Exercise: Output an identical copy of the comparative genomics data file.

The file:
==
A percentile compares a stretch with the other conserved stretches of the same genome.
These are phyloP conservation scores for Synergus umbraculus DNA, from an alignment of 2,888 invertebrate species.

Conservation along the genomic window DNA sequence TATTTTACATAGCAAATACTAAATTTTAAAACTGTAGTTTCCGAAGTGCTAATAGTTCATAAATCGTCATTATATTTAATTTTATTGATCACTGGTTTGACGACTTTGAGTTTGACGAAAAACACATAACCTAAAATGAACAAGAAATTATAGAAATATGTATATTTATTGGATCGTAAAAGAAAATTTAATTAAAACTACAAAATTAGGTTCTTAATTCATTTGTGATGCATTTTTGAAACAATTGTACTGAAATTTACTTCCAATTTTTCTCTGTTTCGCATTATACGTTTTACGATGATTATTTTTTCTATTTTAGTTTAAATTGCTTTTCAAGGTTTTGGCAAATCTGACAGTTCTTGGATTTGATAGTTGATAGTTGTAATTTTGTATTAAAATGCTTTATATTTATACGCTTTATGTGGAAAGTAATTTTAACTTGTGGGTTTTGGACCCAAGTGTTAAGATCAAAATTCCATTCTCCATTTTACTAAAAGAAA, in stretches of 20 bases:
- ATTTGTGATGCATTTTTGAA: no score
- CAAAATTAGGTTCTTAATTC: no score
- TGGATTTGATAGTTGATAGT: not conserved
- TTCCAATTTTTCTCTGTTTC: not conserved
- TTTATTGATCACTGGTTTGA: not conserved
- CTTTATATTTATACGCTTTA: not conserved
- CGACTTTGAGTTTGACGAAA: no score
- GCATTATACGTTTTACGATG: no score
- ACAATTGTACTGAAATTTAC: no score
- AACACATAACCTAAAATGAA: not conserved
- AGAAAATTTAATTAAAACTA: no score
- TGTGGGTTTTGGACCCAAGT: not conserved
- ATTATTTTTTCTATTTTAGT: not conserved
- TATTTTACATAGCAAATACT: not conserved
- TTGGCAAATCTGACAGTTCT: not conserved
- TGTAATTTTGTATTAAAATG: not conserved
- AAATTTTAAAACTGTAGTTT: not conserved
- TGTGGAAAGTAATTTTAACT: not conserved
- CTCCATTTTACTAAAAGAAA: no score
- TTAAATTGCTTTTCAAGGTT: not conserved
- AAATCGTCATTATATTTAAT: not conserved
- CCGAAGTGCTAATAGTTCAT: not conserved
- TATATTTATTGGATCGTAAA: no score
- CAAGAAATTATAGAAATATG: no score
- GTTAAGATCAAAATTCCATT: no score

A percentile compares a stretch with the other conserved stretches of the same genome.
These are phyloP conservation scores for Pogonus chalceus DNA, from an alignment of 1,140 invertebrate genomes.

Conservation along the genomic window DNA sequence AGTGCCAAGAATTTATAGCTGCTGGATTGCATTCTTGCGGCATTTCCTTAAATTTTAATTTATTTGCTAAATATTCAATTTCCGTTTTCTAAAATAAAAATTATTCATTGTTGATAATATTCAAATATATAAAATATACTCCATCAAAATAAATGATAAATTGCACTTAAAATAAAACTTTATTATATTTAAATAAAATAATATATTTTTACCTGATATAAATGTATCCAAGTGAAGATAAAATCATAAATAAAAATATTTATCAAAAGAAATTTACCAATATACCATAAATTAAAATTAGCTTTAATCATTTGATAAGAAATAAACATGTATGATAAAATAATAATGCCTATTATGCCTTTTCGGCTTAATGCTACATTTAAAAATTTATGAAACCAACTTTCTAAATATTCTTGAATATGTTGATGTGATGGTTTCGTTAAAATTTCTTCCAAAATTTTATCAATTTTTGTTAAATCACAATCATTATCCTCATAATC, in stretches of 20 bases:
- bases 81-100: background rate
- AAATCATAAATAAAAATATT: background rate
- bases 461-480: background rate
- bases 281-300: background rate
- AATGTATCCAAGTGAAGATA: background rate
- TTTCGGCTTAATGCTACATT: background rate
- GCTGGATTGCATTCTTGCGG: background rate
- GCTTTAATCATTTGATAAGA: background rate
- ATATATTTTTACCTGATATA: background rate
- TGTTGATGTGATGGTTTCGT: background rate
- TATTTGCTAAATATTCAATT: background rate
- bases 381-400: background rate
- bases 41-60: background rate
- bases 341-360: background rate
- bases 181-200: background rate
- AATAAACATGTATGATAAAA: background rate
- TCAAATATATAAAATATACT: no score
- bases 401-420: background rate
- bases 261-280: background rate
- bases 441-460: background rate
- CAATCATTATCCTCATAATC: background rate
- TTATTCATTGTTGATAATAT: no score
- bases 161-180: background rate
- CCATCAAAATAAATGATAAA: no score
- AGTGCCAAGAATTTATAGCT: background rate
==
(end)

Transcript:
A percentile compares a stretch with the other conserved stretches of the same genome.
These are phyloP conservation scores for Synergus umbraculus DNA, from an alignment of 2,888 invertebrate species.

Conservation along the genomic window DNA sequence TATTTTACATAGCAAATACTAAATTTTAAAACTGTAGTTTCCGAAGTGCTAATAGTTCATAAATCGTCATTATATTTAATTTTATTGATCACTGGTTTGACGACTTTGAGTTTGACGAAAAACACATAACCTAAAATGAACAAGAAATTATAGAAATATGTATATTTATTGGATCGTAAAAGAAAATTTAATTAAAACTACAAAATTAGGTTCTTAATTCATTTGTGATGCATTTTTGAAACAATTGTACTGAAATTTACTTCCAATTTTTCTCTGTTTCGCATTATACGTTTTACGATGATTATTTTTTCTATTTTAGTTTAAATTGCTTTTCAAGGTTTTGGCAAATCTGACAGTTCTTGGATTTGATAGTTGATAGTTGTAATTTTGTATTAAAATGCTTTATATTTATACGCTTTATGTGGAAAGTAATTTTAACTTGTGGGTTTTGGACCCAAGTGTTAAGATCAAAATTCCATTCTCCATTTTACTAAAAGAAA, in stretches of 20 bases:
- ATTTGTGATGCATTTTTGAA: no score
- CAAAATTAGGTTCTTAATTC: no score
- TGGATTTGATAGTTGATAGT: not conserved
- TTCCAATTTTTCTCTGTTTC: not conserved
- TTTATTGATCACTGGTTTGA: not conserved
- CTTTATATTTATACGCTTTA: not conserved
- CGACTTTGAGTTTGACGAAA: no score
- GCATTATACGTTTTACGATG: no score
- ACAATTGTACTGAAATTTAC: no score
- AACACATAACCTAAAATGAA: not conserved
- AGAAAATTTAATTAAAACTA: no score
- TGTGGGTTTTGGACCCAAGT: not conserved
- ATTATTTTTTCTATTTTAGT: not conserved
- TATTTTACATAGCAAATACT: not conserved
- TTGGCAAATCTGACAGTTCT: not conserved
- TGTAATTTTGTATTAAAATG: not conserved
- AAATTTTAAAACTGTAGTTT: not conserved
- TGTGGAAAGTAATTTTAACT: not conserved
- CTCCATTTTACTAAAAGAAA: no score
- TTAAATTGCTTTTCAAGGTT: not conserved
- AAATCGTCATTATATTTAAT: not conserved
- CCGAAGTGCTAATAGTTCAT: not conserved
- TATATTTATTGGATCGTAAA: no score
- CAAGAAATTATAGAAATATG: no score
- GTTAAGATCAAAATTCCATT: no score

A percentile compares a stretch with the other conserved stretches of the same genome.
These are phyloP conservation scores for Pogonus chalceus DNA, from an alignment of 1,140 invertebrate genomes.

Conservation along the genomic window DNA sequence AGTGCCAAGAATTTATAGCTGCTGGATTGCATTCTTGCGGCATTTCCTTAAATTTTAATTTATTTGCTAAATATTCAATTTCCGTTTTCTAAAATAAAAATTATTCATTGTTGATAATATTCAAATATATAAAATATACTCCATCAAAATAAATGATAAATTGCACTTAAAATAAAACTTTATTATATTTAAATAAAATAATATATTTTTACCTGATATAAATGTATCCAAGTGAAGATAAAATCATAAATAAAAATATTTATCAAAAGAAATTTACCAATATACCATAAATTAAAATTAGCTTTAATCATTTGATAAGAAATAAACATGTATGATAAAATAATAATGCCTATTATGCCTTTTCGGCTTAATGCTACATTTAAAAATTTATGAAACCAACTTTCTAAATATTCTTGAATATGTTGATGTGATGGTTTCGTTAAAATTTCTTCCAAAATTTTATCAATTTTTGTTAAATCACAATCATTATCCTCATAATC, in stretches of 20 bases:
- bases 81-100: background rate
- AAATCATAAATAAAAATATT: background rate
- bases 461-480: background rate
- bases 281-300: background rate
- AATGTATCCAAGTGAAGATA: background rate
- TTTCGGCTTAATGCTACATT: background rate
- GCTGGATTGCATTCTTGCGG: background rate
- GCTTTAATCATTTGATAAGA: background rate
- ATATATTTTTACCTGATATA: background rate
- TGTTGATGTGATGGTTTCGT: background rate
- TATTTGCTAAATATTCAATT: background rate
- bases 381-400: background rate
- bases 41-60: background rate
- bases 341-360: background rate
- bases 181-200: background rate
- AATAAACATGTATGATAAAA: background rate
- TCAAATATATAAAATATACT: no score
- bases 401-420: background rate
- bases 261-280: background rate
- bases 441-460: background rate
- CAATCATTATCCTCATAATC: background rate
- TTATTCATTGTTGATAATAT: no score
- bases 161-180: background rate
- CCATCAAAATAAATGATAAA: no score
- AGTGCCAAGAATTTATAGCT: background rate